If I told you I recently came across a boutique where none of its dresses fit over my head would you believe me? If you’re a woman who wears a US size 8/10 or higher and who’s lived in Argentina for any length of time, you certainly would. In fact, you’d probably share a story or two of your own. After residing for more than a decade in Buenos Aires, I should know better than to even consider buying clothes in the country, especially considering I’m fortunate enough to be able to keep my wardrobe topped up on my regular Toronto trips to visit family and friends. However, every once in a while I succumb to the temptation of a pretty piece displayed in a store window, knowing full well I’ll need to shore up my self-esteem before reaching the changeroom. If it doesn’t fit me—and more often than not it doesn’t—I remind myself that my body isn’t defective, it’s the Argentine fashion industry that needs reform. And that’s something my team, AnyBody Argentina—the Argentine chapter of Endangered Bodies, an international organization that challenges the culture that teaches us to hate our own bodies—also understands.
On January 11, AnyBody Argentina launched our most recent campaign, “El talle único no es el único talle” (“One-Size-Fits-All Is Not the Only Size”), in which we recognized five national fashion brands for committing to stock a minimum range of seven sizes in the majority of its jeans and/or trousers, those being the items that Argentines have the most difficulty finding in their size as confirmed by our annual national surveys. In this first phase of Summer 2016, we congratulate Portofem, Taverniti, Florida Chic, Portsaid, and Yagmour for their wide range of sizes, the details of which can be found online in the voluntary agreement each brand signed. The public is able to identify these body-positive brands via a store window sticker, which carries the same name as our campaign.
Our focus on sizes isn’t anecdotal: approximately 65 percent of Argentine women have difficulty finding clothes in their size, a percentage that has remained more or less constant since 2012. The country’s first Ley de talles or Size Law, created to guarantee consumers an ample selection of sizes, was established in the province of Buenos Aires six years ago, a positive step toward eliminating weight discrimination in society.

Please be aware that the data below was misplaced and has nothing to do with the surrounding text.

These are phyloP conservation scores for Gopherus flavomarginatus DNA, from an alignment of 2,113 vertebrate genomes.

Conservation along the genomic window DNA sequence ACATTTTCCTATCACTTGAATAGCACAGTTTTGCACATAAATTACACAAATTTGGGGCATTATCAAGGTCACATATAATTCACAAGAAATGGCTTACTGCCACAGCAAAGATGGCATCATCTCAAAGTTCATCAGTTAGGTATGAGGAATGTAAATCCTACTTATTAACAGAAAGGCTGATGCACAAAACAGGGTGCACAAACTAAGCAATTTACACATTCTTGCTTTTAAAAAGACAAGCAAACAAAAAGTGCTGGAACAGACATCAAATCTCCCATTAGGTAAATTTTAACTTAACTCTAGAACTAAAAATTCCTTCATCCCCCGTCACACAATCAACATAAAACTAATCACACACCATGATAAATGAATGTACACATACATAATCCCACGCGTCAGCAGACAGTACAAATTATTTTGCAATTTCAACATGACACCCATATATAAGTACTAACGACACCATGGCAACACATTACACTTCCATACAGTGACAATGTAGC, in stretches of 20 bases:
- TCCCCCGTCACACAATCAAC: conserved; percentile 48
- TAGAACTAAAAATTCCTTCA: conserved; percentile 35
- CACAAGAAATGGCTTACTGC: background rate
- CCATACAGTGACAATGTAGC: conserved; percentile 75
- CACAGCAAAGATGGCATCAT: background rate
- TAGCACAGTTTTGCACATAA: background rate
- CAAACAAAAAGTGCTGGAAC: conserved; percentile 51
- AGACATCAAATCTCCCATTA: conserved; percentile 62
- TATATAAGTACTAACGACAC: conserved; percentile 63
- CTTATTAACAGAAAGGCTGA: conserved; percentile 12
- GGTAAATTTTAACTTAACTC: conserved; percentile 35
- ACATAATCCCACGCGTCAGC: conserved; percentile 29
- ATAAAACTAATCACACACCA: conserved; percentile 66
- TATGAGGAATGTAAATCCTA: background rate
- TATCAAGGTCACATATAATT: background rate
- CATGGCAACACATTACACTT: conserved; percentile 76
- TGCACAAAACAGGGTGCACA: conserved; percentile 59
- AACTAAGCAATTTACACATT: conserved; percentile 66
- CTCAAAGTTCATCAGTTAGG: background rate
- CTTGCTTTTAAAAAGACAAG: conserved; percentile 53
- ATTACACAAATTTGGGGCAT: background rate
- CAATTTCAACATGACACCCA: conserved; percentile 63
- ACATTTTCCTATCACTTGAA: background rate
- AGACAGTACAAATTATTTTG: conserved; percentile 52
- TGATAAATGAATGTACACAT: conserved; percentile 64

It would be if the law were effectively enforced.
To complicate matters, additional size laws have since emerged in nine provinces and two municipalities, each mandating different norms, making it next to impossible for national or international fashion brands to fully comply.
Although offering a variety of sizes forms the foundation of our campaign, it isn’t just about supporting brands to comply with an inevitable national size law—the campaign aims to help incite a cultural shift in the representation of women’s bodies. The country’s existing lack of sizes in female fashion is intimately connected to how women’s bodies are presented in the media; more specifically, it’s linked to the glorification of one body type, namely white, tall, and skinny. Unfortunately, the regular exposure to this beauty norm is not benign: studies have established that continued consumption of the thin ideal can negatively impact body confidence in girls and women, in addition to being linked to low self-esteem and eating disorders.
It was with these sobering facts in mind that AnyBody Argentina expanded our vision to not only recognize brands that offer a wide selection of sizes, but to also highlight those which celebrate body diversity. More specifically, we’ve endorsed...
Continue reading at the Endangered Bodies blog.
Sharon grew up in a suburb of Toronto, Canada and earned undergraduate degrees in Psychology (B.Sc.) and Exceptionality in Human Learning (B.A.) at the University of Toronto. In her last year of study, she was a regular guest on the radio program Life Rattle where she orated several of her short stories, many of which addressed body image and violence against women. After graduation she devoted her energies to a career in social work, in roles that included supporting families and individuals with intellectual and physical handicaps, co-facilitating eating disorder support groups, and acting as a literacy assessor and educator for homeless women. Upon reaching burnout, she decided to re-evaluate her professional goals via traveling, studying alternative healing arts, and writing.